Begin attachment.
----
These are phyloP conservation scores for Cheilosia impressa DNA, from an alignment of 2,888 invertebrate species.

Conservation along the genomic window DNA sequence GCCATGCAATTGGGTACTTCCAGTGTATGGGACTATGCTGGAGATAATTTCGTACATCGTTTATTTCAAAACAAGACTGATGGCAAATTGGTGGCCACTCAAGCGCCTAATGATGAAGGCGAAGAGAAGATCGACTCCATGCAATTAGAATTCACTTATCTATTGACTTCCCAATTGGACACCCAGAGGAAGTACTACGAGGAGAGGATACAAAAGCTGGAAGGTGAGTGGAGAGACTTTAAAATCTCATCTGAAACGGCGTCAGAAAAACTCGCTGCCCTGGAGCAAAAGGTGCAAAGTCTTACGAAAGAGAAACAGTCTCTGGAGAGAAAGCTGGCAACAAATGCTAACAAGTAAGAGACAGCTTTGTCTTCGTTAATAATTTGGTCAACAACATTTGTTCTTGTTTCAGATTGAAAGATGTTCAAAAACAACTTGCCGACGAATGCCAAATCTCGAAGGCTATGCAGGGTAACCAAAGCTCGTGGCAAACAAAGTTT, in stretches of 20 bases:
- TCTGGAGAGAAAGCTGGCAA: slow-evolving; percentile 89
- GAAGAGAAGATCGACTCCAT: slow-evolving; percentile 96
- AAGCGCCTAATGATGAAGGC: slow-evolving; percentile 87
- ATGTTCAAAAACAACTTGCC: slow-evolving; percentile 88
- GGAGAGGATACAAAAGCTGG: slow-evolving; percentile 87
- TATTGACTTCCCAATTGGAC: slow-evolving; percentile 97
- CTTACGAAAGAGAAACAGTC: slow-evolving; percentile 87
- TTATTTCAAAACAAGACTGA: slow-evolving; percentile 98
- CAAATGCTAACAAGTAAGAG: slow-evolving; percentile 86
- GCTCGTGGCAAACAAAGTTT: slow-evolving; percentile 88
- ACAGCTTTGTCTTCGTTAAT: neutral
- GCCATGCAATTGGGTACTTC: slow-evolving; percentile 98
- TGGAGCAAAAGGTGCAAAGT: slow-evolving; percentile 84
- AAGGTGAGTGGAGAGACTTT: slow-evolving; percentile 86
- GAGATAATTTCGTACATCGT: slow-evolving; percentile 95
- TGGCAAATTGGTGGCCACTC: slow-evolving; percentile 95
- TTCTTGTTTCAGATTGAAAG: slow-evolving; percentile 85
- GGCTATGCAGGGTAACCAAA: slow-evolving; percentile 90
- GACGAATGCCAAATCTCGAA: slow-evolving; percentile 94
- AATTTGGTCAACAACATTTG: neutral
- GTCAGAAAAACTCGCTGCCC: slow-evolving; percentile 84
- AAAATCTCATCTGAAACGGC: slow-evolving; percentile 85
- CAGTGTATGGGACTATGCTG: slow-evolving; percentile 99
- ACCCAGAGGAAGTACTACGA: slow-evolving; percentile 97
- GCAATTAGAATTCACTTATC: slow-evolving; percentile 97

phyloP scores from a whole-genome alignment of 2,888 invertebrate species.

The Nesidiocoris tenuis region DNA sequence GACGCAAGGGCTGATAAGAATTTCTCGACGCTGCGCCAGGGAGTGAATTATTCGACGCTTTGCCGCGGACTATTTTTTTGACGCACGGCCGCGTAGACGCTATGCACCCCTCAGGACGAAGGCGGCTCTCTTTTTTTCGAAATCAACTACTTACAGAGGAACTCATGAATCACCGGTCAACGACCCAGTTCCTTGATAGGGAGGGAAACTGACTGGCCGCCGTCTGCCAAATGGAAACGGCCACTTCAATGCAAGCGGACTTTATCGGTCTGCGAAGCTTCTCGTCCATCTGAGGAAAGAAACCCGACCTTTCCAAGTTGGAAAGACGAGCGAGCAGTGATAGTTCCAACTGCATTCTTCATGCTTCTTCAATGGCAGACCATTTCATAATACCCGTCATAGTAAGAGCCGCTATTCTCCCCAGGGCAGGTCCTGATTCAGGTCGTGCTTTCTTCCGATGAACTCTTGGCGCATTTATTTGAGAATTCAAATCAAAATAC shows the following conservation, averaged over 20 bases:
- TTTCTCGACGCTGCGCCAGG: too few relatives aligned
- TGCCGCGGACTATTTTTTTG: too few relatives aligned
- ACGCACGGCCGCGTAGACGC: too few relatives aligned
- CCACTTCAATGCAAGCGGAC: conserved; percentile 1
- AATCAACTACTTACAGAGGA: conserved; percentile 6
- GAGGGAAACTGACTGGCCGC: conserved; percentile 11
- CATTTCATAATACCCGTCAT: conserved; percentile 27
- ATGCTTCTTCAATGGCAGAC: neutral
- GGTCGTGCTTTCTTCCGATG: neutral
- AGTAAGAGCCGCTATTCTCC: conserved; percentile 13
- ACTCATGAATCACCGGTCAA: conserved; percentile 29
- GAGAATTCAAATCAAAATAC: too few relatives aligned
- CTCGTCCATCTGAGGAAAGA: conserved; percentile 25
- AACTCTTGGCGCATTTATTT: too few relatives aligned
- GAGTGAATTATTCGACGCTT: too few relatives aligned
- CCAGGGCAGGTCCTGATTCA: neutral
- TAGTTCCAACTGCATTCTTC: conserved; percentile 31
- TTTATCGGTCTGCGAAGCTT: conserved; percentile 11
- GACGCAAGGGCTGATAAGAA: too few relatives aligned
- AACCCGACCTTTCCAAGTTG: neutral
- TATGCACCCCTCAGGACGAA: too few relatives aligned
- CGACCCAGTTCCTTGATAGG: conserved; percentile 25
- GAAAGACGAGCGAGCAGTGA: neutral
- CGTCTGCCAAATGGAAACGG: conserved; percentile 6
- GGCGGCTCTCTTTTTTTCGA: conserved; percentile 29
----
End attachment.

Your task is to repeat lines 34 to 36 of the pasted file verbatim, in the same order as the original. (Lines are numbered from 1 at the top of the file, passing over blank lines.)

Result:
- AATCAACTACTTACAGAGGA: conserved; percentile 6
- GAGGGAAACTGACTGGCCGC: conserved; percentile 11
- CATTTCATAATACCCGTCAT: conserved; percentile 27